Sir Peter Scott went to India as part of the Indian Civil Service in September 1940. In September 1946 he joined the Viceroy's office as assistant private secretary - and he held that post until independence in August 1947. He dwells on the negotiations preparatory to independence, and remarks:
I suppose to me - as a young man it seemed that I'd gone to India that at the very limit I might get twenty years. By then it was quite plain that if it was another two that would be as far as we were likely to remain, and that the Indian services ... who'd served Indian well, and most of whom had had almost no leave at all for something like eight years, were not likely to be able to last much longer
Scott was in Delhi on independence day, 15 August 1947, which he remembers as a 'splendid fine hot weather day':
The impressions I had, which I'm sure was the impression of everybody else who was there, was of enormous happiness, joy by the pound, quite extraordinary. And I having no position at all was able to borrow a lift from somebody to go down to the maidan ... down beyond the WW1 war memorial where stands had been set up and a great flagpole set up and so on. And the Viceroy was going to come past and be received by Mr Nehru and his cabinet and the flag of India would be broken. And the great parade was already in place ... I walked part of the way to try to get as near what was happening as I could. The crowd was extremely good tempered ... and then one of the stands collapsed ... People were terribly happy but they weren't really paying much attention. ... There were people climbing up the sepoys' legs; there were babies all over the place; there were people picnicking almost between the ranks. It was really a very disorderly performance. And the officer commanding the parade, an Indian brigadier, must have had a devil of a job to get anybody to attention at all. ... The Viceroy approached. The parade was drawn to attention - but no further words could be heard, so he drove down towards the saluting dais. ... And a good tough Punjabi policeman came and beat us all on the head with a lathi and I fell over with two other people. ... And we all sat down on a very fat Hindu behind us. (laughs) ... We sat on the ground ... and watched. The Viceroy eventually appeared ... and by then the Viceregal carriage ... was full of refugees. And by the time he got to the saluting dais, Nr Nehru stepped on the steps of the carriage to salute the Viceroy and was quite unable to get back onto the ground again because of people under his feet and all over the place. And so in the end ... the prime minister was invited to get into the hood, which he did. He got into the hood at the back of the landau (laughs) with Lady Mountbatten and the Viceroy in front of him ... So they drove away: no parade, no salutes, and nobody as far as I remember broke the flag.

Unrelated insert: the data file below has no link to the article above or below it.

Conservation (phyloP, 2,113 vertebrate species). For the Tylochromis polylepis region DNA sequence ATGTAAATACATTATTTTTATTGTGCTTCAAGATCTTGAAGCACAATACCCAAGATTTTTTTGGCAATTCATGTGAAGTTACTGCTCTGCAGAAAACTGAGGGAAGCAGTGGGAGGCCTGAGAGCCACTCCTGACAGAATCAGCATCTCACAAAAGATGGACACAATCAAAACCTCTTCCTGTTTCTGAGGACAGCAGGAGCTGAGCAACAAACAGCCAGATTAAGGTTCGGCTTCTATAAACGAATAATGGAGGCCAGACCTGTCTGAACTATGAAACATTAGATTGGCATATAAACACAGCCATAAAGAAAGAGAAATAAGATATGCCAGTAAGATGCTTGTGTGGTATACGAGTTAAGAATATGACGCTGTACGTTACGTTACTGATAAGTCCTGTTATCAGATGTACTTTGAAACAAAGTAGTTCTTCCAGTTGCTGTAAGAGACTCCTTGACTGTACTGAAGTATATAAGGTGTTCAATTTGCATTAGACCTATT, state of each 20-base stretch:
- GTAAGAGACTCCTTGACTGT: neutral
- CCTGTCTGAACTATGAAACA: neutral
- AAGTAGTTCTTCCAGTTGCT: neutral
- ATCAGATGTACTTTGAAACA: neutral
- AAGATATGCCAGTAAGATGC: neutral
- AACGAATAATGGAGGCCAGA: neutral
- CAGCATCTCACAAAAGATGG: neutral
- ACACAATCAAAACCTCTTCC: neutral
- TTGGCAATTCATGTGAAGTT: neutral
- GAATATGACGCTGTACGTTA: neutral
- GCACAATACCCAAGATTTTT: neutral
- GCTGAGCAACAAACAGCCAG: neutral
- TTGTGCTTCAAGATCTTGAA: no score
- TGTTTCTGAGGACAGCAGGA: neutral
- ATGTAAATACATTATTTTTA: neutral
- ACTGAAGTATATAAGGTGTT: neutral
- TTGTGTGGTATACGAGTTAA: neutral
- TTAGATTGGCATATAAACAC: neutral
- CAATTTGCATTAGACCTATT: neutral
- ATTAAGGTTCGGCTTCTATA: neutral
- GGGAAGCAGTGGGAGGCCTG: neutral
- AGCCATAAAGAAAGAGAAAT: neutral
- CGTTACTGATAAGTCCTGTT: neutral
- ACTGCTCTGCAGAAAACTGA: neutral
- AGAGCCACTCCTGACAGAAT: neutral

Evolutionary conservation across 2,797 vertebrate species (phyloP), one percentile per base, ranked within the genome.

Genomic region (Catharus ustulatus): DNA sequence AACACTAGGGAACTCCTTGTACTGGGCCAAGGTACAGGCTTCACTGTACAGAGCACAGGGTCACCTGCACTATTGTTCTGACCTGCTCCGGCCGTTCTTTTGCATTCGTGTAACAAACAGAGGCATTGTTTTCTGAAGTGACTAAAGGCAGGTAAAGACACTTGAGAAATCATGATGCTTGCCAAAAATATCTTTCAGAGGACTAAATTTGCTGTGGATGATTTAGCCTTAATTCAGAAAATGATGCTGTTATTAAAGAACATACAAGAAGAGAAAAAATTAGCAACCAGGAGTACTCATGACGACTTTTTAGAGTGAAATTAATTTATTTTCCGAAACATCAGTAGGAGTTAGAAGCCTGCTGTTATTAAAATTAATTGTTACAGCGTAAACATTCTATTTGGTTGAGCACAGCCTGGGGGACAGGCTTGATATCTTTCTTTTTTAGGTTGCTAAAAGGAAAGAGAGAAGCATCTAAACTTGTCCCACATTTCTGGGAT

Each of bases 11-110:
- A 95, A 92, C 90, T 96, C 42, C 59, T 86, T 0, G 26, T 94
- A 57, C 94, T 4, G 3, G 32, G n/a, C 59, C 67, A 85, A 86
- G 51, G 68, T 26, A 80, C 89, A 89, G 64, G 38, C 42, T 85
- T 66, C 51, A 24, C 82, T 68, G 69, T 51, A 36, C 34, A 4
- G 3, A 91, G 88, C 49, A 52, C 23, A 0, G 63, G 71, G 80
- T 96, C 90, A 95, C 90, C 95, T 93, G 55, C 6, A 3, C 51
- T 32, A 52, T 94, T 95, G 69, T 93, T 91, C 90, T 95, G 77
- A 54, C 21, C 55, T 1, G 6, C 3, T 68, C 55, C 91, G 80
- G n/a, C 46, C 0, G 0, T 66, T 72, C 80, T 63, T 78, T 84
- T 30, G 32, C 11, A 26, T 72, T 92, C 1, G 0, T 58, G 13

This interview was conducted by Clare Jenkins on 22 July 1996 - in part on my behalf, though it was not used in my radio series India: a people partitioned as I eventually decided to focus on the lived experience of Partition rather than the diplomacy leading up to it.
The Mountbattens on India's independence day, 15 August 1947, with Nehru sitting in the hood of their landau